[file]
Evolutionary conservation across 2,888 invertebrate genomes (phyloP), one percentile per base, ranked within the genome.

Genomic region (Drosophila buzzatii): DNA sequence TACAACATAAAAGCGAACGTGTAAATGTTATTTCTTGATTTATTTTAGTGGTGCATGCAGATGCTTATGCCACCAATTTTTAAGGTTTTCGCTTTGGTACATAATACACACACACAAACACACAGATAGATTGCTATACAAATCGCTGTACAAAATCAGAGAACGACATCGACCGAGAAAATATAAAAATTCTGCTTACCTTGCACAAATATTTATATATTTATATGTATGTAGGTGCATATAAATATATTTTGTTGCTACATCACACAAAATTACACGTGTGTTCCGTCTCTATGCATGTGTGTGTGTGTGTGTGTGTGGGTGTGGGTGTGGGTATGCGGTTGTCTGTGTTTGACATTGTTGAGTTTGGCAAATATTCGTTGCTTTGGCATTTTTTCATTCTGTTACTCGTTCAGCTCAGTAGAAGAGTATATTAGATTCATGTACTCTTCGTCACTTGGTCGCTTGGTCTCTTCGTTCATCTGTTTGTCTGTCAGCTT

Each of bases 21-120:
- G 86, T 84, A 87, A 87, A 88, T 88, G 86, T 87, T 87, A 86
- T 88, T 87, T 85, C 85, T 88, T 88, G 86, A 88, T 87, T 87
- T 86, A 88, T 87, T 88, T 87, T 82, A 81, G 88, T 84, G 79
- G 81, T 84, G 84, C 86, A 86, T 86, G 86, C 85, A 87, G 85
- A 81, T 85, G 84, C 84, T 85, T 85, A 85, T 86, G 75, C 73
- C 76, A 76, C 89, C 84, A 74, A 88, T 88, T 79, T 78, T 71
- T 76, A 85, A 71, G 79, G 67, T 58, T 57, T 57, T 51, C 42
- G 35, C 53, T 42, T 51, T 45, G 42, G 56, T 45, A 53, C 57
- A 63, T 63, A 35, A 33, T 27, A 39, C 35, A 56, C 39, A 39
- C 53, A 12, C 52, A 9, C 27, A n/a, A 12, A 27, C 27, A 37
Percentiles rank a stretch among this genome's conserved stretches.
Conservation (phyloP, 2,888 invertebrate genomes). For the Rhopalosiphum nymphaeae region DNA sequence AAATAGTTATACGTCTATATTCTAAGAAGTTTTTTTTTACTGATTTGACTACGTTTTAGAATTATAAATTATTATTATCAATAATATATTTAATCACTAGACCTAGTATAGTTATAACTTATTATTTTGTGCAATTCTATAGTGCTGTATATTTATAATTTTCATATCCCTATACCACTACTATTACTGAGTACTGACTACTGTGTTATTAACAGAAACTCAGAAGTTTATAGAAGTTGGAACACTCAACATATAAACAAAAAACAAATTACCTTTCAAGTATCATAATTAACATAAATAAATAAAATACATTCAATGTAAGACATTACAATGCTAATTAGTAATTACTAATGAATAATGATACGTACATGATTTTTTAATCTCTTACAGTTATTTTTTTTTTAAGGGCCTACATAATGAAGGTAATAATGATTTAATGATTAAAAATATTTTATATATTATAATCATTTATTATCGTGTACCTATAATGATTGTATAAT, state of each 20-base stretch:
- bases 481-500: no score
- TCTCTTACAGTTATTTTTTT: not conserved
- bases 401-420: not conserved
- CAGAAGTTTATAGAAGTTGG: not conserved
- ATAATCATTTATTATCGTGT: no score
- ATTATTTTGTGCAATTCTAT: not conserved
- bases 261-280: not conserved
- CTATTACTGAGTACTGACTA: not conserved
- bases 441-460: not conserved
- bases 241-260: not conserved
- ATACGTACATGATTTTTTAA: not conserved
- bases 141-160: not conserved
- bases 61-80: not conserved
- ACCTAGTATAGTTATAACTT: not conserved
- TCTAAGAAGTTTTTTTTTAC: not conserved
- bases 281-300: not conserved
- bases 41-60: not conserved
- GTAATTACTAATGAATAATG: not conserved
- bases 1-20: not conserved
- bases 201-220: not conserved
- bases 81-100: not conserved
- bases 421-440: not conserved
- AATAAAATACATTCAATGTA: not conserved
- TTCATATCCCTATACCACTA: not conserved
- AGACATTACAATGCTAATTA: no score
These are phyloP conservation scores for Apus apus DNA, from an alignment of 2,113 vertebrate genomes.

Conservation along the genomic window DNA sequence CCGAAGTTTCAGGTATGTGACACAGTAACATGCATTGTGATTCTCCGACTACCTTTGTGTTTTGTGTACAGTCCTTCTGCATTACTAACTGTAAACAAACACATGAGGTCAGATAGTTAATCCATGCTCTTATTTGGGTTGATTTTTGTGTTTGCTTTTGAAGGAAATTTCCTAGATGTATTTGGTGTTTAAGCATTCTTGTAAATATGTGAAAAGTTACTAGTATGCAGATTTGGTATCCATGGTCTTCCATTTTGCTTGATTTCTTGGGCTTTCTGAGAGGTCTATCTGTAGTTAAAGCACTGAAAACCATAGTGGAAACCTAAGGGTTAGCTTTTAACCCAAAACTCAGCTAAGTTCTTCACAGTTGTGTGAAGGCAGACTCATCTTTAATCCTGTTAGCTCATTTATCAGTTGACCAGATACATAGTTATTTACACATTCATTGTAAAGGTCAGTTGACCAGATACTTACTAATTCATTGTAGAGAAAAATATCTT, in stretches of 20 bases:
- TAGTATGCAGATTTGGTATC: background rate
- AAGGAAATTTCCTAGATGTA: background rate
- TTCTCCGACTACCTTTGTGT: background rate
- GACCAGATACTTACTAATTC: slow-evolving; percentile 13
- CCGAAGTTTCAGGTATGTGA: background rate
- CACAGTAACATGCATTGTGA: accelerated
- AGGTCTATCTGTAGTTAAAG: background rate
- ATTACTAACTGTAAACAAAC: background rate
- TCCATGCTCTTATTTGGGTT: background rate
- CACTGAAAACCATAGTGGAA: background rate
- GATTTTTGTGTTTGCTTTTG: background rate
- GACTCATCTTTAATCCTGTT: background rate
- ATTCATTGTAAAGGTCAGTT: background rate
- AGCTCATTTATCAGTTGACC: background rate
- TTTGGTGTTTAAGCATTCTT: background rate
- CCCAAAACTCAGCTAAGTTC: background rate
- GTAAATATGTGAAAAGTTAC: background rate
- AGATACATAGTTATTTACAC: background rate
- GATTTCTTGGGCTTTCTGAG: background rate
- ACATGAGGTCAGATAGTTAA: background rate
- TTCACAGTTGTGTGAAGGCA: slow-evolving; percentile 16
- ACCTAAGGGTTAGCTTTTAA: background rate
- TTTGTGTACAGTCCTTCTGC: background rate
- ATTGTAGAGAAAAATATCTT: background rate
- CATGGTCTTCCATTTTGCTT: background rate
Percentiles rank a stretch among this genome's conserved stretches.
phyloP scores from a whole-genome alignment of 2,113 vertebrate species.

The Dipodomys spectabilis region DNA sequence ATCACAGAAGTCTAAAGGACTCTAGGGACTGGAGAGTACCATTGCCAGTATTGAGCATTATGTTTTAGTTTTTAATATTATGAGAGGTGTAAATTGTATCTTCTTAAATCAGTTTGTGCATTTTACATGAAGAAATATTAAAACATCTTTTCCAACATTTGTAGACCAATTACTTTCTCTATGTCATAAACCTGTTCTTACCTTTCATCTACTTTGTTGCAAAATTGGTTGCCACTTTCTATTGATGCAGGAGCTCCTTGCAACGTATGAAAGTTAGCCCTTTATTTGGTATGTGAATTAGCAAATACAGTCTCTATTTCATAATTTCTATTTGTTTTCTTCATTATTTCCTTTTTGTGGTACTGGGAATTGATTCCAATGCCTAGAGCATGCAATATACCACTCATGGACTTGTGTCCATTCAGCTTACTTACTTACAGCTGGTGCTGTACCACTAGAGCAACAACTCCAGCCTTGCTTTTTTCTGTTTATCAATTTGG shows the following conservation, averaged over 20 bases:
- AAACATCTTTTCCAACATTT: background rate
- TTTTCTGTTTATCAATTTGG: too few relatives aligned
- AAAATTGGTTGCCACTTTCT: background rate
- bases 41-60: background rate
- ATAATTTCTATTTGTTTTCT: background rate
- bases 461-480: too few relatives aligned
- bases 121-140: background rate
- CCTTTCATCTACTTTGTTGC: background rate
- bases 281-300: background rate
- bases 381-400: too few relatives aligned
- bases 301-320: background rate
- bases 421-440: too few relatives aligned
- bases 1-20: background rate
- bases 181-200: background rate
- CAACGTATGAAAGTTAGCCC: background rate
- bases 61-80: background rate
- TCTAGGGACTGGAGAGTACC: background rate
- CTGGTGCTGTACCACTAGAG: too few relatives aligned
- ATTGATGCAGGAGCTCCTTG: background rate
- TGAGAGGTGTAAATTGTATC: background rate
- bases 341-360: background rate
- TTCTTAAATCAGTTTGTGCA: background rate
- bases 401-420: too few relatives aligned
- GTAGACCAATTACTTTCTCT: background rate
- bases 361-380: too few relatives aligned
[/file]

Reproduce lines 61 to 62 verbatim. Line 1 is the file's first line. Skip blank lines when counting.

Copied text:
- GATTTCTTGGGCTTTCTGAG: background rate
- ACATGAGGTCAGATAGTTAA: background rate